But I can say that for the laptops I would recommend something along the line of: GeForce GTX670m or the AMD HD7970m - both easily capable of playing skyrim on max. (You can check those and many other things (among that other computers and reviews) here: Notebook check)

For desktops I would recommend graphic card along the lines of:
AMD's Radeon HD 7800 since AMD is usually cheaper and less picky in regards to what it fits with (more customizable) and they are quite quite good :wink:

For more information about cards (this is for gamers wanting to play games, which I safely assume you are): Guide to Cards

You can also check this site out for some knowledge about it (keep in mind that the stated card aren't fully up to date): Guide

Finally keep in mind that the motherboard should fit with the elements you choose, usually if you for instance buy something pre-build or something you put together on a site that allows for one to customize your setup and have them put it together, they make certain that things fit - but keep it in mind. (I tend to spend quite a bit more on the motherboard to get a really good one, as its the motherboard that kinda serves as your base for all other elements, so if your motherboard is outdated you can't find any of the new stuff you want to upgrade your comp with). Additionally the motherboard also decides how many RAM you can fit, amount of USB ports, how good your sound is (quality of integrated soundcard) and so forth.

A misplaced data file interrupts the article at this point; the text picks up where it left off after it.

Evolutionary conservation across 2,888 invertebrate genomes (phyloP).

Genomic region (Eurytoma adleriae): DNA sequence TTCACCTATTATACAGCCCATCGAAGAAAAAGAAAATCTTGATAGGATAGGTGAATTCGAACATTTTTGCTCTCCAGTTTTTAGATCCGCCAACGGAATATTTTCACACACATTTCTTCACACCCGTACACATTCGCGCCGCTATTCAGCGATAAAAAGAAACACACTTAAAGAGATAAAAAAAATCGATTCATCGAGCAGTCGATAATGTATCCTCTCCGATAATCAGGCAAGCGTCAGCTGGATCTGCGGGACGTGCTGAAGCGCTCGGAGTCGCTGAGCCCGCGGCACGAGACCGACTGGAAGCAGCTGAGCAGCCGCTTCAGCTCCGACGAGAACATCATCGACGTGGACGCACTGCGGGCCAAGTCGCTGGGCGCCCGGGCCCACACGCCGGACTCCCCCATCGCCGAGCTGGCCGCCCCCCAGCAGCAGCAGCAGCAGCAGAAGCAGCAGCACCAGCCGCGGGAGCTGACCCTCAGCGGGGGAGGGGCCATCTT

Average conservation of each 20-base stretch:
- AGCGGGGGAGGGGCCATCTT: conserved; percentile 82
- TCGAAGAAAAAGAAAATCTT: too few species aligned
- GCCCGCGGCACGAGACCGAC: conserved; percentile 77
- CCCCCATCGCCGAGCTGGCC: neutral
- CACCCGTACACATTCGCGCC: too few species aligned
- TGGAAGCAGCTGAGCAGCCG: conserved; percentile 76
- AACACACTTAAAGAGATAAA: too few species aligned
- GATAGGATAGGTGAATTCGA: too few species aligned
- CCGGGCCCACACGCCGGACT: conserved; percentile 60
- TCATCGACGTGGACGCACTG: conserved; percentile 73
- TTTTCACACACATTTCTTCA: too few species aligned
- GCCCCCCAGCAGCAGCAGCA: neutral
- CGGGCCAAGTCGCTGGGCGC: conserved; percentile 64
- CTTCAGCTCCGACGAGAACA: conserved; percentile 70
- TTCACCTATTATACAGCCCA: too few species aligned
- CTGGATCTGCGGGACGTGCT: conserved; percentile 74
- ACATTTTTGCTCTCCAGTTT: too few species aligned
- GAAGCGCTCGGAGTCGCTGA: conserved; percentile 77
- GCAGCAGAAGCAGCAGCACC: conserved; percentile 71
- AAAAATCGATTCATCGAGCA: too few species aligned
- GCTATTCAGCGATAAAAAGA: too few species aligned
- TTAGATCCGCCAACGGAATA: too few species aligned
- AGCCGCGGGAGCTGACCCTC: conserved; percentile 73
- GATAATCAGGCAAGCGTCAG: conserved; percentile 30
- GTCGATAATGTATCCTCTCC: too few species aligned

This also relates to the power supply that needs to be able to power all of it (I personally like to keep some more juice on mine). Also in that relation its a very good idea to have at least a decent cooling system. Makes the computer last longer and if you buy a good one you don't get a lot of noise.

The cabinet is not that important, though if I were you I would make certain to take one with space enough for upgrades.

Finally the hard-drive: you can just buy a harddrive with enough space to suit your needs, I would say around 500gb to 1tb. Since it sucks to run out of space and having free space also helps on your computer speed. In that context you can also consider SSD (solid state drive) which will improve your compute speed and startup time. It is way more expensive, but it also have a lot of benefits. One can also combine the two types, having a normal harddrive (HDD) to store shit on and a smaller SSD for windows and startup.
Alternatively you can use a hybrid drive which is cheaper and carries some of the benefits of the SSD (increased speed among those).
For more on that: Guide to SSD

Hope this will help you some and good luck with it. :thumbs_up:

(Mod: if you want to move this to a new thread, your welcome).
 
Level 20
Joined
Jul 12, 2010
Messages
1,720
Though I am fairly certain this should be a topic of its own, even if you want to use it for Skyrim :grin: I will answer you: